Curry Chickpea Soup


Chickpea soup is a traditional Greek dish which unfortunately I usually find quite bland. However that does not mean it can get interesting very easily. Furthermore, because so much flavour comes form the rest of the ingredients in this recipes, you can get away with canned (i.e cooked) chickpeas although I do not recommend it.


I will give you approximate quantities in volume, as I find it is much more useful to train the eye to relative quantities than remember exact numbers. I highly recommend you use proper measures not the spoons or cups you use otherwise which can be very misleading.


  • Chickpeas, 1 lt

Soak in a lot of salted water overnight. Drain, and put in a pot with cold water. Place on high heat. As the temperature of the water starts to rise, foam will form on the surface. Be there to observe and remove with a slotted spoon. Once the water begins to boil hard, slightly reduce temperature, cover the pot and boil for as long as needed to soften the chickpeas. The time will vary greatly depend on chickpea quality. I have cooked them in 45 minutes (superior quality), but also have thrown them away after 3 hrs... I would suggest for supermarket brands you start testing at 60 minutes and expect to be over at most at 100 minutes. Reserve them in their cooking liquid until use. You will also use the cooking liquid for this recipe so keep it.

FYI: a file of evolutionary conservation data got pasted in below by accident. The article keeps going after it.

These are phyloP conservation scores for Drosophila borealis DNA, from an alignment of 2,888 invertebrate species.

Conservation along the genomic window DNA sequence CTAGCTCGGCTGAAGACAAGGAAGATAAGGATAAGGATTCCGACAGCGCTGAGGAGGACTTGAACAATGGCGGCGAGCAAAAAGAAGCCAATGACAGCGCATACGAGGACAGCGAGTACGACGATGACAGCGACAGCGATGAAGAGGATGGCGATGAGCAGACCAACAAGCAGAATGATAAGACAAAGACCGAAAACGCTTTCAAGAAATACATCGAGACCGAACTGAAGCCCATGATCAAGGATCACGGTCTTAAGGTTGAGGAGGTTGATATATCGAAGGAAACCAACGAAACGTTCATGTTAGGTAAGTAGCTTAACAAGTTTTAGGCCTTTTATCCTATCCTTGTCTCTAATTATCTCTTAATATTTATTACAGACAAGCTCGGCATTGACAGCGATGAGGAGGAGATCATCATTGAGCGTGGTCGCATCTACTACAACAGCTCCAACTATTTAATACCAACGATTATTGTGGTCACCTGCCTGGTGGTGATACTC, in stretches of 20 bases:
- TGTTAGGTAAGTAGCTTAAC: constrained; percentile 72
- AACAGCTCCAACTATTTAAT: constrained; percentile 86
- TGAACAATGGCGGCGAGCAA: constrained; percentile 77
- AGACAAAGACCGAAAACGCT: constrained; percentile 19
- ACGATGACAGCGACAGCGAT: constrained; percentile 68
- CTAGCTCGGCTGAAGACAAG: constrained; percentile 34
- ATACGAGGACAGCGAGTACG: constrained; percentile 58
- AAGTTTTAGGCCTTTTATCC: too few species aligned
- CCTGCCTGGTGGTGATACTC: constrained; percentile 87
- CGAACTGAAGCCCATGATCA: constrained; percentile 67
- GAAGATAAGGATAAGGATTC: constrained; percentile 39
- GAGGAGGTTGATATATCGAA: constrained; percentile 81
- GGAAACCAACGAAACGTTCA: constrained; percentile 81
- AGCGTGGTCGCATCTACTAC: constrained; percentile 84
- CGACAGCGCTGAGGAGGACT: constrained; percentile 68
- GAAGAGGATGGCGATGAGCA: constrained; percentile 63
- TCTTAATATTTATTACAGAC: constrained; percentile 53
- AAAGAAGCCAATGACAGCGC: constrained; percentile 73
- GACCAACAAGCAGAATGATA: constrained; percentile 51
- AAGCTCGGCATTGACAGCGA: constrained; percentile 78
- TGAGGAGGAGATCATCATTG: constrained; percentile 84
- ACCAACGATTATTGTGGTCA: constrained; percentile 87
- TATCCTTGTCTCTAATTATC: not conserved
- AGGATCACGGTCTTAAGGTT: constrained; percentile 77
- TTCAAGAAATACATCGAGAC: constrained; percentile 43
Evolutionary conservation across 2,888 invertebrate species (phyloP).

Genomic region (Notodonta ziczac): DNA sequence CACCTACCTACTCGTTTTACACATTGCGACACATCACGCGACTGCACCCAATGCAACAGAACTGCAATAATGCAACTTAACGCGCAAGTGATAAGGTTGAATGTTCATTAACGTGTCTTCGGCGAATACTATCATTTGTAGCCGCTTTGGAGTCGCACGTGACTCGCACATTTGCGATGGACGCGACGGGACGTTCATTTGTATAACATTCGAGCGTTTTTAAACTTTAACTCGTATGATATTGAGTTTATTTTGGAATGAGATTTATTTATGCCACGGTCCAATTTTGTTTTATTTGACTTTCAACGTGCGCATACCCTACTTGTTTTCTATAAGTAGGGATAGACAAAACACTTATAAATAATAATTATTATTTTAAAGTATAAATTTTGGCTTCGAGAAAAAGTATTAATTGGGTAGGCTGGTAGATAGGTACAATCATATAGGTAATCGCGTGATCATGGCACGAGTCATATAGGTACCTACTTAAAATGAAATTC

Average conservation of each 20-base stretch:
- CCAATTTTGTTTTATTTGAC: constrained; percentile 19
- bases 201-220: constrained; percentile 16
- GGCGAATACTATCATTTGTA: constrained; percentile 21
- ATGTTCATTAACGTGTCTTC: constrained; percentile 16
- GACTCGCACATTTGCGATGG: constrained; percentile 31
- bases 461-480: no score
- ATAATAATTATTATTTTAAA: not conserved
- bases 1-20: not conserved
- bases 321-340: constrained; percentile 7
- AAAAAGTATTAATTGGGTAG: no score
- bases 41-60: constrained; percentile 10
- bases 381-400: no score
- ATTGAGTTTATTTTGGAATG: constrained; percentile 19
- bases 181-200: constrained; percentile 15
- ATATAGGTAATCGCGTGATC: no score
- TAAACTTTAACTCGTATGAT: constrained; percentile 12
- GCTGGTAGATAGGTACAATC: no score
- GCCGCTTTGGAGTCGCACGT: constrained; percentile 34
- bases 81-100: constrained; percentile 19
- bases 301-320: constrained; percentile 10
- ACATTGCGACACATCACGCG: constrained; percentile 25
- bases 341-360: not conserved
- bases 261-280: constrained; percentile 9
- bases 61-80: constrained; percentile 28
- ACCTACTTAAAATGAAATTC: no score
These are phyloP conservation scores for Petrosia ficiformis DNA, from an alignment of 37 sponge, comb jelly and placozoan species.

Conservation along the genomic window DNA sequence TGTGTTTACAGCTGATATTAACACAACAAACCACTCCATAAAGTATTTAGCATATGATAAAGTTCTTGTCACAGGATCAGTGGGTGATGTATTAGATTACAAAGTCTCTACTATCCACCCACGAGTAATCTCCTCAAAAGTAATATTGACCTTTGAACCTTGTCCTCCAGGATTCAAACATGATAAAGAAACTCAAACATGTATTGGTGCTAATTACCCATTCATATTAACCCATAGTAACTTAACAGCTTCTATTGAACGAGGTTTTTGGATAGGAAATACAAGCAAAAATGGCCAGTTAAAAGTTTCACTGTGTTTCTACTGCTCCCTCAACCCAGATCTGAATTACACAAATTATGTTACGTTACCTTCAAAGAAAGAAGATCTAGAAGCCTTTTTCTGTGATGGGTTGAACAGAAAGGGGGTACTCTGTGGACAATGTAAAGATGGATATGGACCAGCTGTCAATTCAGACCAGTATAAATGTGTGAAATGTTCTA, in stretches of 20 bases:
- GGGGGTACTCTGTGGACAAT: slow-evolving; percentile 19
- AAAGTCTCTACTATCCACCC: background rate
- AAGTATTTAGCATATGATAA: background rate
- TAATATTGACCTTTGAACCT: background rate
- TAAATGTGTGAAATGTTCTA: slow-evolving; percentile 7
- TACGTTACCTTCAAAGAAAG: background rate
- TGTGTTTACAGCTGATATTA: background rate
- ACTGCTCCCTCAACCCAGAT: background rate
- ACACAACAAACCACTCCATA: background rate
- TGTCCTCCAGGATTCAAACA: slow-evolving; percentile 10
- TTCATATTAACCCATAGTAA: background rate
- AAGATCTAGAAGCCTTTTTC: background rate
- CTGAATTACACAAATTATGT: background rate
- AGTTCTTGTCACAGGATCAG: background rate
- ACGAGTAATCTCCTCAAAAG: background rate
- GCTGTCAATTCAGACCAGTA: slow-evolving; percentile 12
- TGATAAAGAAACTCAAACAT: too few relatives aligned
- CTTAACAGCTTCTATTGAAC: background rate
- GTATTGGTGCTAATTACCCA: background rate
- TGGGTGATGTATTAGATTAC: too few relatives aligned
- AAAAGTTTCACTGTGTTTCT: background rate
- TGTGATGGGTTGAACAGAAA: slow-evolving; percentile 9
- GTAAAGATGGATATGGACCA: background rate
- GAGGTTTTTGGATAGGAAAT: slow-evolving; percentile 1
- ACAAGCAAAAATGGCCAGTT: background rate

In a medium sized pot over medium heat, lightly saute:

  • Fennel, finely diced, 100 ml, roughly 1/2 cup

  • Carrot, coarsely grated, 100 ml, roughly 1/2 cup

After a few minutes add:

  • Curry powder, 1 tsp, 5 ml (see here a note on spices).

  • Salt, 1/4 tsp at least

  • Chickpeas

and toss around to coat the chickpeas as the curry warms up and scents the kitchen (see note on optional addition). Then add:

  • Mustard, a mild one, 1 tbsp, 15 ml

mix well, and barely cover the surface with the cooking liquid. Simmer for 10 minutes. Adjust flavour with some acid like lemon juice and more salt if necessary. Finally, off heat add:

  • Dill, finely chopped, 1 - 2 tbsp

Note: I like to deglaze the pot with Ouzo, a greek alcoholic drink with strong aniseed flavour. It pairs well with the fennel and dill.